- Egypt rights center raided, 2 Mubaraks acquitted
- New Mexico Supreme Court rules same-sex marriage constitutional
- Blame Bush: 5 years later, that’s still the mantra, pollsters find
- Dutch prostitutes demand same retirement benefits as soccer stars
- John McCain to Harry Reid: I’ll ‘kick the crap’ out of you
- Dogs that talk: Researchers seek $10K for ‘No More Woof’ technology
- 1,000 firefighters called to battle stubborn Big Sur wildfire
- Black Friday brouhaha: Millions of Target shoppers hit by credit card theft
- Britain orders airplane to rescue citizens from violent South Sudan
- Mega Millions winner emerges as Georgia mom, in ‘disbelief’
Latest Supreme Court Items
John Raese would have filibustered both of President Obama's Supreme Court nominees, not only opposes the minimum wage but thinks it may be unconstitutional, and won't say whether Social Security and Medicare are constitutional but allows that they are here to stay.
It is dismaying to hear some pro-life politicians calling for a "truce" on social issues like abortion - possible White House contenders Indiana Gov. Mitch Daniels and Mississippi Gov. Haley Barbour among them. Their suggestion is that it's more important to do whatever is necessary to get elected than to worry about issues that appear to be intractable.
The Supreme Court has turned down the appeal of two people who say they were kept from attending an appearance by then-President George W. Bush in Denver in 2005 because of their opposition to the war in Iraq.
The Supreme Court heard arguments in a case Tuesday that could pave the way for numerous lawsuits against vaccine manufacturers, a particularly high-stakes issue in light of the thousands of claims, so far unproven scientifically, linking vaccines to autism.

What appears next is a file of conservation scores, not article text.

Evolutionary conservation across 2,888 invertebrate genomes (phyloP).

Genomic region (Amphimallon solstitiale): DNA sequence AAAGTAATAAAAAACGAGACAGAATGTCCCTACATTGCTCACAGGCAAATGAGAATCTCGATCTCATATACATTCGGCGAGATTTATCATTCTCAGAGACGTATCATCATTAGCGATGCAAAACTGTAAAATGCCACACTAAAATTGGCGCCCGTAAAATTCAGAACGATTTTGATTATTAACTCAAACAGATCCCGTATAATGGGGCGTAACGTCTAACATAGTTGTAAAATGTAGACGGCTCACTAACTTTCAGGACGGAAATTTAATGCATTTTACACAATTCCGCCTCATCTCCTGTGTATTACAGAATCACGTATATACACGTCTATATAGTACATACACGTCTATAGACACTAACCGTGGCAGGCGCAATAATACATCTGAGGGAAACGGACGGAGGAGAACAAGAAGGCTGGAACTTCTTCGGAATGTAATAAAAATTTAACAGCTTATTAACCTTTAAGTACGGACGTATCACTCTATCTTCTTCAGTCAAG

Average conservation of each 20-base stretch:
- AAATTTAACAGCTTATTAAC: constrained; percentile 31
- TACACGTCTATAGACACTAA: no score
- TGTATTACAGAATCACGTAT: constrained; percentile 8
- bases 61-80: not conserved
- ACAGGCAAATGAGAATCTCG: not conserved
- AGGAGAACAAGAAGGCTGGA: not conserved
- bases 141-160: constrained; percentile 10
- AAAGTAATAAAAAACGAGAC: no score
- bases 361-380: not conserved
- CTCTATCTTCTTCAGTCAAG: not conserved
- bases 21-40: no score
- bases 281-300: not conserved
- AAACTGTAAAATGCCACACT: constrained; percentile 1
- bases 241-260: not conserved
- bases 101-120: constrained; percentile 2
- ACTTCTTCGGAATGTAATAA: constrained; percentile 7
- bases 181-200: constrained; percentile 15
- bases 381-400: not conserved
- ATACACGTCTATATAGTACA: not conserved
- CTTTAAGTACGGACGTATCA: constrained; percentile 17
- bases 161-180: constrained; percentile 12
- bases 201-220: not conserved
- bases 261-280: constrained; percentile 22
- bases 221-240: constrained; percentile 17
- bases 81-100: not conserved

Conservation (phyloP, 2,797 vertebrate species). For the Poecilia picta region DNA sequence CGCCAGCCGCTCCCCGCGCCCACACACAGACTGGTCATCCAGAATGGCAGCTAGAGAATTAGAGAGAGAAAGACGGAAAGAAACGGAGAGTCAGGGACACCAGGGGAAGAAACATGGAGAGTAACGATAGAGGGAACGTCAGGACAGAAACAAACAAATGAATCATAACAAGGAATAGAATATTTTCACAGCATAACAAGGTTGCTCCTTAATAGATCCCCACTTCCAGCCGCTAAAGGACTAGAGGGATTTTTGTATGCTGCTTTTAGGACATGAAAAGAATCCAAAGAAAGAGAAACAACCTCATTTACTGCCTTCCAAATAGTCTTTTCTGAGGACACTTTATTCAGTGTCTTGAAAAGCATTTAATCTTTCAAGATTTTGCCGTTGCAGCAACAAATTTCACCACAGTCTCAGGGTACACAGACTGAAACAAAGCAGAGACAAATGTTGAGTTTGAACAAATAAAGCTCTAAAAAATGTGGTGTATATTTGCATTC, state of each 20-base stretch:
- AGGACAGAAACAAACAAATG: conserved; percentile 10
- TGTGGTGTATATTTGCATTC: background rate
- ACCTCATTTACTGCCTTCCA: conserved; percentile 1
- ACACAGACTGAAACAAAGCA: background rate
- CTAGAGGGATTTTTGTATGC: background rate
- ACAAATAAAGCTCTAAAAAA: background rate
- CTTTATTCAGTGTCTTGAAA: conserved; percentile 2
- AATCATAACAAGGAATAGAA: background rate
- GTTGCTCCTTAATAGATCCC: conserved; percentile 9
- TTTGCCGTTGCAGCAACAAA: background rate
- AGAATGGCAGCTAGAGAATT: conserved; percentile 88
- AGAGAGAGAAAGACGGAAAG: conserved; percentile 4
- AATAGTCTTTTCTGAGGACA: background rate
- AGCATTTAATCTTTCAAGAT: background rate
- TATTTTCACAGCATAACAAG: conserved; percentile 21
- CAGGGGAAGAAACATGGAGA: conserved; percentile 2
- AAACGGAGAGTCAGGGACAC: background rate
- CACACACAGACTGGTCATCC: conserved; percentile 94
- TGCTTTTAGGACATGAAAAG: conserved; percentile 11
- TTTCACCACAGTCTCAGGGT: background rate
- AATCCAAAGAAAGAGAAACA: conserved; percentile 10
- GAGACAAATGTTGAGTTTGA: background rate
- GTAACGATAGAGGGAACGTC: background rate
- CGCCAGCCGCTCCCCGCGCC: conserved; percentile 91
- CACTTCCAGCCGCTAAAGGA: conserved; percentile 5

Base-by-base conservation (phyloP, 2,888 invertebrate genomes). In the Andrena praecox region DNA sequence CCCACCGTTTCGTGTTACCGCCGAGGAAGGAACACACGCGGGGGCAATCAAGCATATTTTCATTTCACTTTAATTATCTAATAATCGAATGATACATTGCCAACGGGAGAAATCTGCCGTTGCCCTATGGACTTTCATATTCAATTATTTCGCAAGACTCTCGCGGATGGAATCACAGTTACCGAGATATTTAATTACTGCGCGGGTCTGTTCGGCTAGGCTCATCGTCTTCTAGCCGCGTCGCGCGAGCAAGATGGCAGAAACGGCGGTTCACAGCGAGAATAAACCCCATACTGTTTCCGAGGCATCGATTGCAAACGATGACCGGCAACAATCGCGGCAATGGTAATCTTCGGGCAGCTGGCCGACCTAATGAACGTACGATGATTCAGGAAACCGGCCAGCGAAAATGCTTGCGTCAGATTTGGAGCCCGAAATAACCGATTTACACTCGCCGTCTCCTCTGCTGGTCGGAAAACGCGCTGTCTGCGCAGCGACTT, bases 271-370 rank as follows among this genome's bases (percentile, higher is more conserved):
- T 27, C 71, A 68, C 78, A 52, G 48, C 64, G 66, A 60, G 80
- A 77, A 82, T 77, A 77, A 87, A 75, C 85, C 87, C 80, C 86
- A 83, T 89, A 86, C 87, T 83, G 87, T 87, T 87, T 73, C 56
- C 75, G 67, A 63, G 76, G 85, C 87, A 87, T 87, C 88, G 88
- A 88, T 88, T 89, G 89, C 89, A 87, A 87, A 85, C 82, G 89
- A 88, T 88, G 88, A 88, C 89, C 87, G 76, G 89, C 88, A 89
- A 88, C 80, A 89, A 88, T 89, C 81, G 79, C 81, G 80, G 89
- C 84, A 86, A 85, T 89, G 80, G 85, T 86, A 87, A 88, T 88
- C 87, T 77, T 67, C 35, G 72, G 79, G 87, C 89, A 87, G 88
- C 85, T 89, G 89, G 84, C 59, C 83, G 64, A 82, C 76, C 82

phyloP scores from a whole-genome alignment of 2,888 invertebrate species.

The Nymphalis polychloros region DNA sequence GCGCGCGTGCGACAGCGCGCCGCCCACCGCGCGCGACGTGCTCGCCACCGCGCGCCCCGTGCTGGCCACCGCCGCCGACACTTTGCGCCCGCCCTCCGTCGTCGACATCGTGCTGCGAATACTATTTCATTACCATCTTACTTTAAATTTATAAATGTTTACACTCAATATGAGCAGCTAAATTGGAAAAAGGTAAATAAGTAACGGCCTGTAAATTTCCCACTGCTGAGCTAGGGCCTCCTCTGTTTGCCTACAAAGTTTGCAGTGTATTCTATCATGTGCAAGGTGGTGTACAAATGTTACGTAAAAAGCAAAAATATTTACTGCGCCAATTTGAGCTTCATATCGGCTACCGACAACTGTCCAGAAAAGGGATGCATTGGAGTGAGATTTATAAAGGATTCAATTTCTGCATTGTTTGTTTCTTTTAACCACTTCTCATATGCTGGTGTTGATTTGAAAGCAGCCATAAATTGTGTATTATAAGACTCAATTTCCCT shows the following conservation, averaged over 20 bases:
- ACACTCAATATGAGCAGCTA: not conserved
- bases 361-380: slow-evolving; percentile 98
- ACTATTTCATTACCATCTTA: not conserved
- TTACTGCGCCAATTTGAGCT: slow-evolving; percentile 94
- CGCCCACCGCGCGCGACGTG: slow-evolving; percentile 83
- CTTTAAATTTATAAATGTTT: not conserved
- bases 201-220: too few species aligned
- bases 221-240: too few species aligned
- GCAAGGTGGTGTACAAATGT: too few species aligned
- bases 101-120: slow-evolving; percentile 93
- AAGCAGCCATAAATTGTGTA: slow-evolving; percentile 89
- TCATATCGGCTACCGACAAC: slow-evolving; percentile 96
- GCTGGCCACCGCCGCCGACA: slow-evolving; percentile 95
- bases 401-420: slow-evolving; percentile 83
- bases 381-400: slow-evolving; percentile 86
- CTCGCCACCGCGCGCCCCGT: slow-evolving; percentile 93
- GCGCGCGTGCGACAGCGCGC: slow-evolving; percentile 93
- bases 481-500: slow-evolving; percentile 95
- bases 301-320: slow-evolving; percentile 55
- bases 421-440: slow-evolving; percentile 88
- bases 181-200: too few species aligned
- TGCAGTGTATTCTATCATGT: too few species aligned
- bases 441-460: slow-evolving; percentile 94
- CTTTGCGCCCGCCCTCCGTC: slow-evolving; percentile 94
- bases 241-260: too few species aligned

Parents who say their daughter allegedly suffered serious health problems from a childhood vaccine are trying to persuade the Supreme Court to allow them to sue the manufacturer.
Sometimes, a Supreme Court justice will recuse himself from hearing a case. The justice may own stock in the company before the court, or a close relative will be arguing the case. The situations in which justices recuse themselves are infrequent, and rarer still are the situations in which the resulting eight-member court will split in a 4-4 tie - until now.
When George W. Bush appointees at the Justice Department used political considerations in hiring career employees, official Washington exploded in outrage. Yet we hear barely a peep of protest now as the Obama Justice Department does the same thing for liberal ends.
When a Mississippi judge entered a courtroom and asked everyone to stand for the Pledge of Allegiance, an attorney with a reputation for fighting free-speech battles stayed silent as everyone else recited the patriotic oath. The lawyer was jailed.
A lawyer for a man only a month away from being executed for a murder he didn't commit had a difficult time explaining Wednesday before the Supreme Court what additional training prosecutors should have received to have prevented the injustice.